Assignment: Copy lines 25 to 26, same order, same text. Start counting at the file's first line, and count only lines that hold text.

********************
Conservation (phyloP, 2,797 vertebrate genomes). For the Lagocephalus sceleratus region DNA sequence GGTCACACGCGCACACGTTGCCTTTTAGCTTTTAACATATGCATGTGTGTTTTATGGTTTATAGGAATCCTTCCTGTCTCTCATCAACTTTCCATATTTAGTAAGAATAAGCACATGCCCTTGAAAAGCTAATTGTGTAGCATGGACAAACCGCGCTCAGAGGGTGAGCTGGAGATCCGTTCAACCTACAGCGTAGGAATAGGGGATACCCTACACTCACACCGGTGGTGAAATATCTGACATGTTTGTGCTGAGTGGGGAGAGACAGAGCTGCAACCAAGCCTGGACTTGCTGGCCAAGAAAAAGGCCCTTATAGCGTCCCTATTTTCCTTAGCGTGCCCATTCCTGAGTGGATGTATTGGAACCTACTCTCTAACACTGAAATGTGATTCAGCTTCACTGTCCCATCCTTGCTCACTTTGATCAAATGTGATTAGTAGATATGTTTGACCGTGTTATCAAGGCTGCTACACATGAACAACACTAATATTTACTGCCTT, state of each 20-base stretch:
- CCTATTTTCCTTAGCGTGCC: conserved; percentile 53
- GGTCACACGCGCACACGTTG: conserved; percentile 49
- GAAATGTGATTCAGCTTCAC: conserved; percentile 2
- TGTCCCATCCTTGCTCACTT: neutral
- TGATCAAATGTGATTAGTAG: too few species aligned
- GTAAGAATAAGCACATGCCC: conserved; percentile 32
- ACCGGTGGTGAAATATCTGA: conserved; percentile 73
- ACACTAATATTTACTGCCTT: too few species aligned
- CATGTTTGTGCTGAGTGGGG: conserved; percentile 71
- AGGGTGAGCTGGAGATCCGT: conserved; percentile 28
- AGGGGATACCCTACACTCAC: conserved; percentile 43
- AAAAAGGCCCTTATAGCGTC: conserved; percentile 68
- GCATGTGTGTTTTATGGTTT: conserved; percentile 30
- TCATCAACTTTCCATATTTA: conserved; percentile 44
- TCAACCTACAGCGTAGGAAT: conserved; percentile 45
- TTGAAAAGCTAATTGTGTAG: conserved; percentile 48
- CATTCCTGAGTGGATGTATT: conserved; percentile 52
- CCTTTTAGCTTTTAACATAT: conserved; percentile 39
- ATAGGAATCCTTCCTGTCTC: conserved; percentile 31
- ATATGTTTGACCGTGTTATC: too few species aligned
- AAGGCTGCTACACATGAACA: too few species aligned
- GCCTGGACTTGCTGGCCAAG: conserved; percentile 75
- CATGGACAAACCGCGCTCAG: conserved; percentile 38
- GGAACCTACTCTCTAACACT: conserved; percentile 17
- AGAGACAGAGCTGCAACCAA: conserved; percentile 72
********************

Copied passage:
- GGAACCTACTCTCTAACACT: conserved; percentile 17
- AGAGACAGAGCTGCAACCAA: conserved; percentile 72